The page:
Friday, September 12, 2014

Roads, Gospel Signposts, and New Survey Showing Catholics Moving Backwards on Inclusion of Gays: Choices Facing U.S. Catholics on Eve of Synod on Family

Everything begins with a story, right? 

Mary Oliver:

But there are few stories in the world, after all. There is the story of Wickedness, the story of Good, the story of Love, and the story of Time. It is the telling that is the charm, for it is the expression that gives to the imaginations the experience of the tale (Long Life [Cambridge, MA: Da Capo, 2004], p. 62).

In any human life, in all of our lives, there really are only a handful of stories, after all, aren't there? These are the stories we find ourselves called to tell over and over again — over and over again to ourselves, first of all — as we try to unravel new meaning in them with with each new telling.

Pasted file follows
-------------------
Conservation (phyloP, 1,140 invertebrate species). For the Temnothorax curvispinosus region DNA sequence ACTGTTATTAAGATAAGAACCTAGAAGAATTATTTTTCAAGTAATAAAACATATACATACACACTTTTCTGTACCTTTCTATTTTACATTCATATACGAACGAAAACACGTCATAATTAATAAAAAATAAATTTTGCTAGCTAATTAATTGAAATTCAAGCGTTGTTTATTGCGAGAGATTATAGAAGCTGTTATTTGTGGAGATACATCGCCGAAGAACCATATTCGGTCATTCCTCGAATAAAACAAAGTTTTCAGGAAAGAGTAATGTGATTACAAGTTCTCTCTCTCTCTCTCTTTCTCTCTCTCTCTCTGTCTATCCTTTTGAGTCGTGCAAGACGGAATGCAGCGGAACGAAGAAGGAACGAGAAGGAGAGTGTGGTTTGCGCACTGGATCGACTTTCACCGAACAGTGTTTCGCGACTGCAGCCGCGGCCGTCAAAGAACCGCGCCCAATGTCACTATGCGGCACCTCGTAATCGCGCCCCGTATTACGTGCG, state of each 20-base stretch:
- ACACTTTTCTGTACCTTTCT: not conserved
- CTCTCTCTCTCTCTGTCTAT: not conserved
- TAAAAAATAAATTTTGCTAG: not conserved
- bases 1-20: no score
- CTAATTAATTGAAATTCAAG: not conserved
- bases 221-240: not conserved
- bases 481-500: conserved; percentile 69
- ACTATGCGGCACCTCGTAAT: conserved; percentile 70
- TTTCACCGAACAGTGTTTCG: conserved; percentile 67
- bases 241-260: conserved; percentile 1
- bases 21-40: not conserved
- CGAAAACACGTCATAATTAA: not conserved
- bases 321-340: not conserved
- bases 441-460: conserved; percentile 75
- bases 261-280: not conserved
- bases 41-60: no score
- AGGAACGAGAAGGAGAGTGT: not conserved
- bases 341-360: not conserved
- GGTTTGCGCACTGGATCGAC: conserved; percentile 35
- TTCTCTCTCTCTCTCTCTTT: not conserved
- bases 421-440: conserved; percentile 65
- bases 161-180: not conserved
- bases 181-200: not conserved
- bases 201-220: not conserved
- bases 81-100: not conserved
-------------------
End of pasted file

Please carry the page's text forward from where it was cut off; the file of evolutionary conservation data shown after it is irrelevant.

And so I inevitably find myself retelling stories on this blog, after I've told them before. I find myself retelling them to myself, first and foremost, because some new turn in my life journey suddenly casts new light on one of my old stories, and so I drag it out for inspection all over again.

My story:

It's 1991, Steve and I have just taken jobs at a Catholic college in North Carolina which assures us that it is eager to have us as part of its Catholic academic community, and is delighted, just overjoyed, to have our talents as theologians to help this college build a center for dialogue about Catholic thought and values in a region whose Catholic population is burgeoning as new people move there from outside North Carolina.

In this period in which I feel elated about being told I'm wanted and my talents needed, I send an essay in to a national essay contest. I receive word back that my essay is a contest winner, and I'm to attend a conference (1992) at which I will present a synopsis of it to a distinguished audience. There are . . . oh, I don't remember precisely: some 7 or 8? . . . winning essays. 

Each winner will read a condensed version of his/her essay, and then there will be a respondent. I'm honored, indeed, to have had my essay selected as a winning essay. I know several of the other winners by name and reputation, and know them to be first-rate scholars with impressive reputations.